It could always be worse
On the bright side, we in the Far East of Ontario are accustomed to making do with less.
It could always be worse. When that axiom provides solace we know that the situation is not rosy. Nobody should be surprised that public services in Eastern Ontario, often considered the forgotten region of the province, will be dramatically changed by the widespread, yet necessary, austerity measures being inflicted on us by The Government For The People.
We all realize that the province is awash in debt, that we get the government we deserve and that the government is supported by the vast majority of Ontarians.
Thus, we must assume that most people are perfectly fine with all the “efficiencies” that are being found in our bulky, bloated and costly public services. Everyone saw this coming, evidently. The official line from the majority Conservative government is that the Tories campaigned on chopping four cents for every provincial dollar spent “and we are asking our partners to do the same.” The conventional rebuke is that if all of the affected public bodies were indeed “partners,” the government might have consulted them before making funding reductions that were implemented after their budgets had been adopted.
Monday, Premier Doug Ford yielded to pressure and reversed this year's cuts to municipal funding, proclaiming, “We're a government that listens.”
At the same time, he stressed the reprieve would be brief, and that restrictions would be imposed in the future.
Obviously, a four per cent budget reduction will require some efficiencies and belt-tightening. Costs must be pared while revenues must be maintained or increased. And taxpayers will pay the price of efficient government, either through higher taxes or reduced services, or both.
Another, less evident, price will be a loss of any sense of autonomy or distinction. Mergers are a popular prescription for financial woes. And amalgamations are on the agenda again as the “Bigger is better and more cost effective” mantra echoes through the corridors of Queen’s Park.
The Eastern Ontario Health Unit, the oldest in the province, will disappear once restructuring of public health is finalized.
The EOHU now serves about 200,000 people in StormontDundas-Glengarry and Prescott-Russell. It would be swallowed by a behemoth board that would serve 1.7 million people in a territory that would encompass Frontenac, Lanark, Leeds and Grenville, Renfrew, and Kingston.
The EOHU has sounded the alarm, warning that restructuring “will reduce the capacity for public health to address the unique challenges of the eastern counties.”
Francophones ought to be particularly concerned since the EOHU is one of the few in the province to offer fully bilingual services. Provision of services in the langue de Molière will not likely be a priority for a new health agency that would be serving a predominantly anglophone district. The EOHU also touts its ability to respond to local needs. Ironically, amalgamation is again being advocated as a means to save local schools.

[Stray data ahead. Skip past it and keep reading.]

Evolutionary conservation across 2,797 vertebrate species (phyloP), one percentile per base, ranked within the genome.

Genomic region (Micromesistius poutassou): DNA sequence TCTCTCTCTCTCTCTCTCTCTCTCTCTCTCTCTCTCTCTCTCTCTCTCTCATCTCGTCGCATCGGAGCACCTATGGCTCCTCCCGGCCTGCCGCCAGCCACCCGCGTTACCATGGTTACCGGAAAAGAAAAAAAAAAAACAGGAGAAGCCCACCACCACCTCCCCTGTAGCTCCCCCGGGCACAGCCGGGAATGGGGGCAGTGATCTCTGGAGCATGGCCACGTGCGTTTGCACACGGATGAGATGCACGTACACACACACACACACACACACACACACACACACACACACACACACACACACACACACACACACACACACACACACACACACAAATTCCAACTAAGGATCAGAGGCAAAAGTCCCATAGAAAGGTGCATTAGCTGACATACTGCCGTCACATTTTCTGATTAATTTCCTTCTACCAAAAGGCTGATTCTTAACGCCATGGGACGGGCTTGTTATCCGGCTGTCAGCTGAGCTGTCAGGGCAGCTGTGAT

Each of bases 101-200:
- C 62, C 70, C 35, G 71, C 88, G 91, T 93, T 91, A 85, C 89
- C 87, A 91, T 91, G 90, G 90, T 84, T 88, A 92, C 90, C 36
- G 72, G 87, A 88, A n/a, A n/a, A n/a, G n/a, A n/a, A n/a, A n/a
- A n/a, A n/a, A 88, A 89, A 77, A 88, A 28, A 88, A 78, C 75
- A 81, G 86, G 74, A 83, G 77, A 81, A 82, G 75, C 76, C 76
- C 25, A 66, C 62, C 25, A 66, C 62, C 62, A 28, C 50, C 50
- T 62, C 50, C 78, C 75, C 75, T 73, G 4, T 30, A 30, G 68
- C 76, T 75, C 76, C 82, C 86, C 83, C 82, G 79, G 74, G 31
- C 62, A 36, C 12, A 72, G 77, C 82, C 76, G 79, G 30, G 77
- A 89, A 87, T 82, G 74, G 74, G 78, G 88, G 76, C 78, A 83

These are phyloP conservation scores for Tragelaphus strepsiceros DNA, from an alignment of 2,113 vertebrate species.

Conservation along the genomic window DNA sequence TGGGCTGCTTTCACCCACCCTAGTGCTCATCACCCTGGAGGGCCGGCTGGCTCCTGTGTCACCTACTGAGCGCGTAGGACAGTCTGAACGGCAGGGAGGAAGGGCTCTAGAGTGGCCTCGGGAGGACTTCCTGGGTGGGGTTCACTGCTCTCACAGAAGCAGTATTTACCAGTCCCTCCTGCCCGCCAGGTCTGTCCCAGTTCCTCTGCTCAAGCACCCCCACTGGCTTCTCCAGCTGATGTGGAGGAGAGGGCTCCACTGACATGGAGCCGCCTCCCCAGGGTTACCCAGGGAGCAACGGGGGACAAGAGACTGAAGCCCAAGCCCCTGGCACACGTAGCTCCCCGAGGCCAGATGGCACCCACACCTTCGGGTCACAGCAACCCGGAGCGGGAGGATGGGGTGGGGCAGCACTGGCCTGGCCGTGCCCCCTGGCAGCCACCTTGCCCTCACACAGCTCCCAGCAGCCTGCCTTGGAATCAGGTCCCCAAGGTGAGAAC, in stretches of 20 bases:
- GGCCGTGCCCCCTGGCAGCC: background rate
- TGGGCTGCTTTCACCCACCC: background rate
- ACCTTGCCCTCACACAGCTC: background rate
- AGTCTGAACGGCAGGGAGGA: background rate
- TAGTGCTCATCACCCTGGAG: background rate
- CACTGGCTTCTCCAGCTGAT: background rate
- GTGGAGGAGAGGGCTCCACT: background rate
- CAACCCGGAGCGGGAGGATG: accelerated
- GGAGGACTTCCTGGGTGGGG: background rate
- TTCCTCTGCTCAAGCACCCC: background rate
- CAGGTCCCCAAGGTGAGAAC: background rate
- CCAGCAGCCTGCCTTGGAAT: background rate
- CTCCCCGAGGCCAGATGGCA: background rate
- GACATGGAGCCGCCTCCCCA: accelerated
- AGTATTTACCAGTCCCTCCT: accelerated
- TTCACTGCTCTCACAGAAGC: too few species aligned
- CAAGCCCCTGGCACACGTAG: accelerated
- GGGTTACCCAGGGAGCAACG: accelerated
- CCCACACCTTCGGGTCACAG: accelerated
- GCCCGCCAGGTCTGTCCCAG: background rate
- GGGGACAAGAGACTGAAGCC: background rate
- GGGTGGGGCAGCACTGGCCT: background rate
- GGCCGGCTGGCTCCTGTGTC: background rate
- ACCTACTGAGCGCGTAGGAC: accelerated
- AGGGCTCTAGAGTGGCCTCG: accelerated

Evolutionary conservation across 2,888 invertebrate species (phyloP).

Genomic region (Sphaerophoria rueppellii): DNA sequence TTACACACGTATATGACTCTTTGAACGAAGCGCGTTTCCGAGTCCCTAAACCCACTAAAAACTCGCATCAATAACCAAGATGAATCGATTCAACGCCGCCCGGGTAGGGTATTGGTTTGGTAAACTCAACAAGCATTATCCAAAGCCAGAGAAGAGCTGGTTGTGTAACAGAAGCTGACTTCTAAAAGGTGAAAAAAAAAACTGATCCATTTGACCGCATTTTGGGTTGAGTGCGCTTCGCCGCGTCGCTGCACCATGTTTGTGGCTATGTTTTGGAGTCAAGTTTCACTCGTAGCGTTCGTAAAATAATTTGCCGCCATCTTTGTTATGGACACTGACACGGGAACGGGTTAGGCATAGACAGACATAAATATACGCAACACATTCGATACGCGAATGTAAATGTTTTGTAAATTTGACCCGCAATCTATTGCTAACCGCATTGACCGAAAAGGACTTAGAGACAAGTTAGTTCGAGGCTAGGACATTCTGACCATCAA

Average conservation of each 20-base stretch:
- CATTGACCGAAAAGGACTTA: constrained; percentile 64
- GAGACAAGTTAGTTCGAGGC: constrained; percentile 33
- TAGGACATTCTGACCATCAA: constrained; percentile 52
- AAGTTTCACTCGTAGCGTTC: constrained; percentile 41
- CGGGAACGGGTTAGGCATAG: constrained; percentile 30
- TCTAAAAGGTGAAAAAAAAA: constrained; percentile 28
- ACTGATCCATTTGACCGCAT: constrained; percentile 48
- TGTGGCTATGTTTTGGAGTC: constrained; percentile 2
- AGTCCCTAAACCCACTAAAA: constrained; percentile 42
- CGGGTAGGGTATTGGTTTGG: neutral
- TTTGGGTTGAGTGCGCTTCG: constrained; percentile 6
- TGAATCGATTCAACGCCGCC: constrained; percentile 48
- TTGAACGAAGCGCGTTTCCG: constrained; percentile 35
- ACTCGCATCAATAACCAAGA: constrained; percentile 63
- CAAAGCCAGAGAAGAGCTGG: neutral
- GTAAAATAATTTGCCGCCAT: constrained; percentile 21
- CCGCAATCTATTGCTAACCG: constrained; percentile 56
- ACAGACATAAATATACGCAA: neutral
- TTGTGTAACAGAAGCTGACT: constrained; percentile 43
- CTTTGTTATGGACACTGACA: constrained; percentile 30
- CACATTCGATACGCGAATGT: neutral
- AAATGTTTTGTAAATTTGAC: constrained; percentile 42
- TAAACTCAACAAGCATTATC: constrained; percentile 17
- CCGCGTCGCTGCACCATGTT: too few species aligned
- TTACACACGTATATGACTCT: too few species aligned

Area schools must brace themselves for “disastrous consequences” if the Ontario government pushes through its education reforms, cautions unions representing teachers and education
“Decimating cuts to Ontario’s world-class public education system” will be “amplified locally where geography, declining enrolment, and rural economic challenges already place great strain on our rural schools, which are now being asked to do even more with even less,” the unions declare. “Disastrous consequences of these cuts will include classes that balloon in size and hundreds of courses that will no longer be available, severely constraining students’ options for planning their pathways for their futures,” the unions warn.
Municipal politicians continue to offer advice to school boards, as the chorus for mergers gains more voices. North Glengarry Mayor and Stormont-Dundas-Glengarry Warden Jamie MacDonald is pushing for a downsizing that would see the four boards in Eastern Ontario melded into one. We have too many expenses and too few students. But any move to merge will face opposition from many quarters. Roman Catholics have been guaranteed funding for separate schools since 1867; francophones will continue to defend the systems they fought for generations to achieve.
The case for the status quo can be eroded with predictions such as mergers could save $1 billion a year, in addition to salvaging small rural schools.
Larger class sizes are another issue. The United Counties of SDG council has endorsed a call by the Community Schools Alliance to defer increasing the average class sizes from 22 to 28.
The increase in average class sizes is a “dire threat to the quality of education” in rural schools, states the alliance. In small secondary schools in rural and Northern Ontario, there may not be enough students to have larger classes. The only solution would be to close schools, says the organization.
Schools are a hot topic. This was demonstrated during the Save Our Schools movements in Glengarry a few years back.
The potential loss of schools is a concern that is expressed whenever the future development of the county is discussed. Newcomers will steer clear of any community that does not have schools. As services are undermined on a regular basis, a pushback to defend the interests of rural Ontario must be mounted on all fronts. But we cannot forget that Ontarians have voted for a Premier who is not averse to imposing his will on other elected officials and is not big on listening, until the political heat becomes unbearable. Everyone agrees that something must be done to right the leaky fiscal ship. The Tories are living up to their campaign promises, for better or for worse. On the bright side, since we are accustomed to making do with less, the impact will be less dramatic. Cold comfort, eh?